*I received a free copy of this book via NetGalley. The decision to review and my opinions are my own.*
Blurb: 17-year-old Laura Bow has invented a rudimentary artificial intelligence, and named it Organon. At first it’s intended to be a sounding-board for her teenage frustrations, a surrogate best friend; but as she grows older, Organon grows with her.
As the world becomes a very different place, technology changes the way we live, love and die; massive corporations develop rival intelligences to Laura’s, ones without safety barriers or morals; and Laura is forced to decide whether to share her creation with the world. If it falls into the wrong hands, she knows, its power could be abused. But what if Organon is the only thing that can stop humanity from hurting itself irreparably?
I Still Dream is an utterly absorbing take on the future of artificial intelligence (AI) and PA-style software.
Mostly told from the first-person perspective of Laura Bow, the narrative forms a series of time-separated stories following the development of Laura’s Organon software, parallel to the development of the similar, but very different SCION software created by her father and co-opted by Mark Ocean and the Bow company (portayed similarly to Microsoft or Apple, but alongside these companies which also exist in the narrative universe).
In addition to the obvious plot of where such technology could lead and the inherent dangers, we see the personal journey of Laura (and Organon) and there is a continuing examination of what constitutes ‘personhood’. Laura adamantly maintains that Organon and SCION are constructs and should not be considered in human terms, but the narrative certainly leads the reader to consider what it means to be ‘considered human’ when we see Laura’s unemotional logic placed alongside Organon’s empathy and humour. Even the title, whilst explicitly linked to a Kate Bush song (‘Cloudbusting‘), also calls to mind Philip K. Dick’s examination of similar themes, Do Androids Dream of Electric Sheep.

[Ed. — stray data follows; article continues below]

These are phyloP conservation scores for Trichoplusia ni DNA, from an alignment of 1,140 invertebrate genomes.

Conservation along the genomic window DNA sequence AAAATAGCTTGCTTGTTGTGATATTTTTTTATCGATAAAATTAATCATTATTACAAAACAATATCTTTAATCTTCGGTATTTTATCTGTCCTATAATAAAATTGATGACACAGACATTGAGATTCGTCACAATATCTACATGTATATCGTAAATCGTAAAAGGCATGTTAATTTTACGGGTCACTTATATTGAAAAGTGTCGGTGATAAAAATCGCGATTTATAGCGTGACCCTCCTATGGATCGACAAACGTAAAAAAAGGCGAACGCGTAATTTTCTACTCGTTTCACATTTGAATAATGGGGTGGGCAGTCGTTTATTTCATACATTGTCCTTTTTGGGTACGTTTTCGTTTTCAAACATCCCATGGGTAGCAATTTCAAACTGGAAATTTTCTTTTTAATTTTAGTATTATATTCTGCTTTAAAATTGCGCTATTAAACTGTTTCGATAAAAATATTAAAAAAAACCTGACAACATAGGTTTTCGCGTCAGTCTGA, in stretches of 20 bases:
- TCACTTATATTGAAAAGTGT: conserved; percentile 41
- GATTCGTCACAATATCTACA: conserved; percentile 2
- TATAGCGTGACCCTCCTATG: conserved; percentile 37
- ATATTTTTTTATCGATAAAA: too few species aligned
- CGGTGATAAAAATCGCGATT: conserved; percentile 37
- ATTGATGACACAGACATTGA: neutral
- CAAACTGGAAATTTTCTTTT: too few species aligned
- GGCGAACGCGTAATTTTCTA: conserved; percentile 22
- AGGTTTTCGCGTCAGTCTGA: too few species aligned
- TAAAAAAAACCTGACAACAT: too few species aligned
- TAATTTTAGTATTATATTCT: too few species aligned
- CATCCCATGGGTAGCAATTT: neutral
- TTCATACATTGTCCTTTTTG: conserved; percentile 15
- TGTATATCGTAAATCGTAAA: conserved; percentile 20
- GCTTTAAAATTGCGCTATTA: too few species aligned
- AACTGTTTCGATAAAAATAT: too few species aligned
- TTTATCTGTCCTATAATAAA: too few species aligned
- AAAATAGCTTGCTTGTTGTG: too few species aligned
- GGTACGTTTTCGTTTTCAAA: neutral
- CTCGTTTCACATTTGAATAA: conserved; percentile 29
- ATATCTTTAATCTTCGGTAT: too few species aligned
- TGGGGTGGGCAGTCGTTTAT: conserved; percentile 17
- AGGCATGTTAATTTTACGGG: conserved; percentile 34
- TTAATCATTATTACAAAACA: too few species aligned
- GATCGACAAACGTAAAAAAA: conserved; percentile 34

The plot also provides an interesting human-based perspective on Theseus’ paradox (perhaps more well-known in the question of ‘your grandfather’s axe’, or for Pratchett fans, the Low King’s axe and the Scone of Stone). How much of us can be replaced and/or lost for us to retain the essence of what makes us human? How does this apply to illnesses like dementia, brain injuries or tumours, which may steal memories and personality traits, or evoke animalistic reactions?
In terms of structure, I did find the narrative jumps between time periods a little disorienting, as I got totally immersed in the story, only to have to reacquaint myself with what felt like new characters as the situation changed over the intervening gap. This was especially the case in the brief detour we made into the narrative viewpoint of Charlie. I fully understand why we needed a different viewpoint to Laura’s for this section of the plot, but still found the change interfered with the flow of the story.
I was also surprised at the choice to make what should have been a pivotal dramatic climax actually quite subdued, almost understated, but that actually worked perfectly in the context of the plot, and the realism of the handling of this event actually made it more terrifyingly believable.
The dispassionate tone of the main narrative voice makes Organon the most relatable character for the reader, and I was consumed by a desire to have my own Organon; to have this fantasy made reality, especially by the end of the novel. If nothing else I was sold on the drunken email check! James Smythe skilfully shows us two extremely different results from the posited technology: one dystopian, highlighting the worst of humanity; the other utopian, preserving the best. Does the potential good outweight the possible risks? Smythe posits that it may depend on who holds the technology and what the motivations are.
Sci fi lovers interested in AI technology and its implications for humanity will enjoy this considered and compelling story of what could (and may already almost) be!
My fingers flick through the cassettes, rest on my Kate Bush tape. My dad recorded this for me, from his vinyl. It’s still got the crackle, this tiny skip at the end. I put on my favourite song from it – I still dream, the first line goes – and that’s the one. I still dream of Organon.
I named my imaginary friend after the song. I dreamed of him, and then there he was. So when I was looking for a name for my bit of software, it seemed to be the only logical choice. I told myself I’d change it, but I never did. It stuck.
– James Smythe, I Still Dream
I Still Dream releases on Amazon on 5th April.